A second most memorable meal was when Joy and I were invited to stay at Istanbul’s famous Ciragan Palace Hotel when we dined at their restaurant, Tura, where the palace chefs had recreated many of the old Ottoman recipes. We sat on an outside balcony table overlooking the Bosphorus and full moon while a half-dozen wait staff brought us one course after the other, served under silver domes with a seventeenth century flourish. From succulent lamb braised with plums and apricots, to the rose milk pudding, it was beyond wonderful.
4) What surprised you the most about the country?
JOY: I was a teenager when the movie Midnight Express came out, so I, like many people of my generation, imagined Turkey to be a very dangerous place where you risked getting arrested or worse. What Angie and I found, instead, was a country where hospitality infuses every strata of society, where people welcome you into their homes and shower you with affection. I often find myself missing the warmth of my Turkish friends and acquaintances when I return home.
ANGIE: The layers of history and religions that encompass all that is within the borders of Turkey. You read about all this in books, but to be in places crossed by Lycians, Greeks, Romans, Alexander the Great, Tamerlane, Genghis Khan, Saint Paul, Jelalladin Rumi, and experience the merging of myth and reality, still moves me.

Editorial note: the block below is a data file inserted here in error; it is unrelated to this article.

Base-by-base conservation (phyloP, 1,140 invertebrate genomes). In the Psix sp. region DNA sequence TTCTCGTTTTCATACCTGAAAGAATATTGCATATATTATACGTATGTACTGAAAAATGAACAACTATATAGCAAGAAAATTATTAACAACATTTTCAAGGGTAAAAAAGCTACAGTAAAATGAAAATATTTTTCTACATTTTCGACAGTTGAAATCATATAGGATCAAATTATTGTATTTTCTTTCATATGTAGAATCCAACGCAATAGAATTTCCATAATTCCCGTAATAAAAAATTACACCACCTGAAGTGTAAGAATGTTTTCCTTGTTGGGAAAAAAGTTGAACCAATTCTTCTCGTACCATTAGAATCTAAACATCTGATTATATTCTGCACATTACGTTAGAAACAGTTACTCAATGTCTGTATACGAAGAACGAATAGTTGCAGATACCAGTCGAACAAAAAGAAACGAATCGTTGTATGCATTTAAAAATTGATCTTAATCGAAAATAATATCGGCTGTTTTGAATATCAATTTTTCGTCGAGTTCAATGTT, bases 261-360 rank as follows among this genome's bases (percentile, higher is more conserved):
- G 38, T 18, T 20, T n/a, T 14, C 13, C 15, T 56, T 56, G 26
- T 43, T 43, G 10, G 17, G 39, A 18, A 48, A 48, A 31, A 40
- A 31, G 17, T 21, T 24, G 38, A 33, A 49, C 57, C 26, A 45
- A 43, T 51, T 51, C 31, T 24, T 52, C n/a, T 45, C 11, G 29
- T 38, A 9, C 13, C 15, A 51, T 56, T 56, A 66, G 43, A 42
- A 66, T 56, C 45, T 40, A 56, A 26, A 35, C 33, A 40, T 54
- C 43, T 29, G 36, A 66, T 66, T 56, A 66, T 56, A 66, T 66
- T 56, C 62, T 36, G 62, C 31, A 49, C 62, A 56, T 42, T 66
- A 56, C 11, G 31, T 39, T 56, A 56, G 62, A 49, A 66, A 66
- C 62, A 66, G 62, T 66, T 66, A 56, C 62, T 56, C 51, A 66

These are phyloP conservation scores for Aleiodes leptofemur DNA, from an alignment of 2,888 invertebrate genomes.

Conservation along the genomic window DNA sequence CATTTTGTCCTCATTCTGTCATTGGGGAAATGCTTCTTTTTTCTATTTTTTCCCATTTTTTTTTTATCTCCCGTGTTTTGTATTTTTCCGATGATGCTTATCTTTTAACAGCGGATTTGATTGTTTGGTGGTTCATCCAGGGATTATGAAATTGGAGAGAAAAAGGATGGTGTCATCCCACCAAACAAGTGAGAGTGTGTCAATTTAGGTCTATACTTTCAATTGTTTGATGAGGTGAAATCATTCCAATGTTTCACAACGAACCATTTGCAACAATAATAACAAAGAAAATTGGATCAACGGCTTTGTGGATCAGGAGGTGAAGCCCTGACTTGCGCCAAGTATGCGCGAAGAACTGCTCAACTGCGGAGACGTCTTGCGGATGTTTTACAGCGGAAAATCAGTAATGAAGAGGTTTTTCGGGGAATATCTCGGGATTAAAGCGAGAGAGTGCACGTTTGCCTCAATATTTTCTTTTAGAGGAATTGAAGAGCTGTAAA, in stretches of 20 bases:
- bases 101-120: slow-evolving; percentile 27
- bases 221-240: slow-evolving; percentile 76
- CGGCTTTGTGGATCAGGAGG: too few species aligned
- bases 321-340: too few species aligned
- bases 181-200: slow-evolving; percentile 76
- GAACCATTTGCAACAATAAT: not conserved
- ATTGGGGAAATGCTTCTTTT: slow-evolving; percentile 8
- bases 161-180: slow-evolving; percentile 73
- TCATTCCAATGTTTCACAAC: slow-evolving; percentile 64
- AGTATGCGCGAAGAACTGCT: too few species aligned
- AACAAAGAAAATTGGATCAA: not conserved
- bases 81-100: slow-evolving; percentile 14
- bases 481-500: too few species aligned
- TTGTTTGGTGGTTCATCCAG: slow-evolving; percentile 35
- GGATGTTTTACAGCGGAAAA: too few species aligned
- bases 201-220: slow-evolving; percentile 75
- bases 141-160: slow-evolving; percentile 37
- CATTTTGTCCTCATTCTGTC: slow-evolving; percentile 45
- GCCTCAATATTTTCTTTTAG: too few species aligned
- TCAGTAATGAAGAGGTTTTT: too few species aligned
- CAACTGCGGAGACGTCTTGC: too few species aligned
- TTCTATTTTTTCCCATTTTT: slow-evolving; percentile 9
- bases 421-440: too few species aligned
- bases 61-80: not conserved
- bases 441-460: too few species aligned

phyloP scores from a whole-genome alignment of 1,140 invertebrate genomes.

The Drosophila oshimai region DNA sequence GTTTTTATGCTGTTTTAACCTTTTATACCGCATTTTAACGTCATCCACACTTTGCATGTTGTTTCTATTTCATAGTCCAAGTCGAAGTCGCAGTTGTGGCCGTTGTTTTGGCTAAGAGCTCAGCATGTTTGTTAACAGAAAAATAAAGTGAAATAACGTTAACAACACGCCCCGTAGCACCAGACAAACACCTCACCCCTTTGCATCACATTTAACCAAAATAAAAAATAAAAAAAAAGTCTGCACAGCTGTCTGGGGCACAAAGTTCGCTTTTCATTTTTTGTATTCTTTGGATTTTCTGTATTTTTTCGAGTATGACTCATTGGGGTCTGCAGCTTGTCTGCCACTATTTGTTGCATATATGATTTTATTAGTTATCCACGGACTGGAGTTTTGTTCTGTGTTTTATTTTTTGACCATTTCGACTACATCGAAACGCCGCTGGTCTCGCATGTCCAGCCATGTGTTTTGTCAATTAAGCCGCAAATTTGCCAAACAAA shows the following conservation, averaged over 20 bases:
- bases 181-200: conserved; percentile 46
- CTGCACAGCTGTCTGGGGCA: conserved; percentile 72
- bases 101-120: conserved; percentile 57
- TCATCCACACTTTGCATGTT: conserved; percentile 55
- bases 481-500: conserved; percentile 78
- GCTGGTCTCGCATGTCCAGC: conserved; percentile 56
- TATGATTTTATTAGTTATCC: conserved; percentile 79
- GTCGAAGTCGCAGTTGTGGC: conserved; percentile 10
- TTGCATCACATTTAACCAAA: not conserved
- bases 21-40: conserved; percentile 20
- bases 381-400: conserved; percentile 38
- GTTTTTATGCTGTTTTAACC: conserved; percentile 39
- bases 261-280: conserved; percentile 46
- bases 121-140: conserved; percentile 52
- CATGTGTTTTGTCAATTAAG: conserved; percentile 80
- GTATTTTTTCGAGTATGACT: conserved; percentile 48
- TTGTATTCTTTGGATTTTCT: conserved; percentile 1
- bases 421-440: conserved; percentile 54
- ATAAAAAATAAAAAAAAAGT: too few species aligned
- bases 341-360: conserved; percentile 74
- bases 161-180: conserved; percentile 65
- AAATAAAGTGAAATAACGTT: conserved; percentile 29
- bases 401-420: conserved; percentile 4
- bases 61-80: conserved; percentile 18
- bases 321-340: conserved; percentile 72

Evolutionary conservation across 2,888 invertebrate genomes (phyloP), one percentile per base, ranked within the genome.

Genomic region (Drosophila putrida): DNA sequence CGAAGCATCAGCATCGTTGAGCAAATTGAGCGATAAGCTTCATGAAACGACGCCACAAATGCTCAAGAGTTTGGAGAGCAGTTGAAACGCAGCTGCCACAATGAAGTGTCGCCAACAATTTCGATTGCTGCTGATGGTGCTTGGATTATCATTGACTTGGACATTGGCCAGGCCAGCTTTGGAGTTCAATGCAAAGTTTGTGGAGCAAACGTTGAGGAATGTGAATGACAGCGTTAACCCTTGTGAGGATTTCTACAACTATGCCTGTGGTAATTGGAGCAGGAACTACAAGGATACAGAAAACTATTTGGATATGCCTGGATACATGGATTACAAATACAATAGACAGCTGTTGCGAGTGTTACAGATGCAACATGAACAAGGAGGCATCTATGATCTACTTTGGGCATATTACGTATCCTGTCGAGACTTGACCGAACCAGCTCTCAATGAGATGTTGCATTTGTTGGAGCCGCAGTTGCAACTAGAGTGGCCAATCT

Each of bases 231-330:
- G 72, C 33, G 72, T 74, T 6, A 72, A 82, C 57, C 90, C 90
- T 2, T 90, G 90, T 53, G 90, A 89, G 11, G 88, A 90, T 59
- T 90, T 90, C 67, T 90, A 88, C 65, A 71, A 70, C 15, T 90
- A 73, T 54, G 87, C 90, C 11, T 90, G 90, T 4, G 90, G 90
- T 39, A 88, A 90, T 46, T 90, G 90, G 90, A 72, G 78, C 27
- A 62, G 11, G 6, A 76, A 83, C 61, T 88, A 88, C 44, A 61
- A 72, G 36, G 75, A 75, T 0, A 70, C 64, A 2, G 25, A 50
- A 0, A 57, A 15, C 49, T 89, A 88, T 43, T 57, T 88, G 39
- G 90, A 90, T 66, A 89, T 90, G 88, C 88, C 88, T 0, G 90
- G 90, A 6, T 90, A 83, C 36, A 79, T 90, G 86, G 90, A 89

5) What knowledge do you hope that people come away with after reading the book?
JOY: First and foremost, Anatolian Days & Nights is a story of friendship, of what women can accomplish when we share a vision, how women traveling together will venture where we might not go alone. But the book is also about a country that many people know little about, and sometimes fear. Angie and I wanted to show how our own history and culture are connected to the land called Anatolia by Turks and Greeks, the land of the great mother Anat.
ANGIE: When people hear and read our stories and say, “wow, I never knew that,” or tell us that they had never thought to travel to Turkey before reading the book and now want to go, I’m happy. We wanted introduce Turkey to people as you would introduce a new friend. To show the subtleties and quirks which bind us all together as humans, and dispel fear of “the other.”
Anatolian Days and Nights: A Love Affair with Turkey: Land of Dervishes, Goddesses and Saints is available now at booksellers everywhere and Amazon.com. For more information on the authors, or to attend one of their book signings, please go to their website: Anatolian Days and Nights.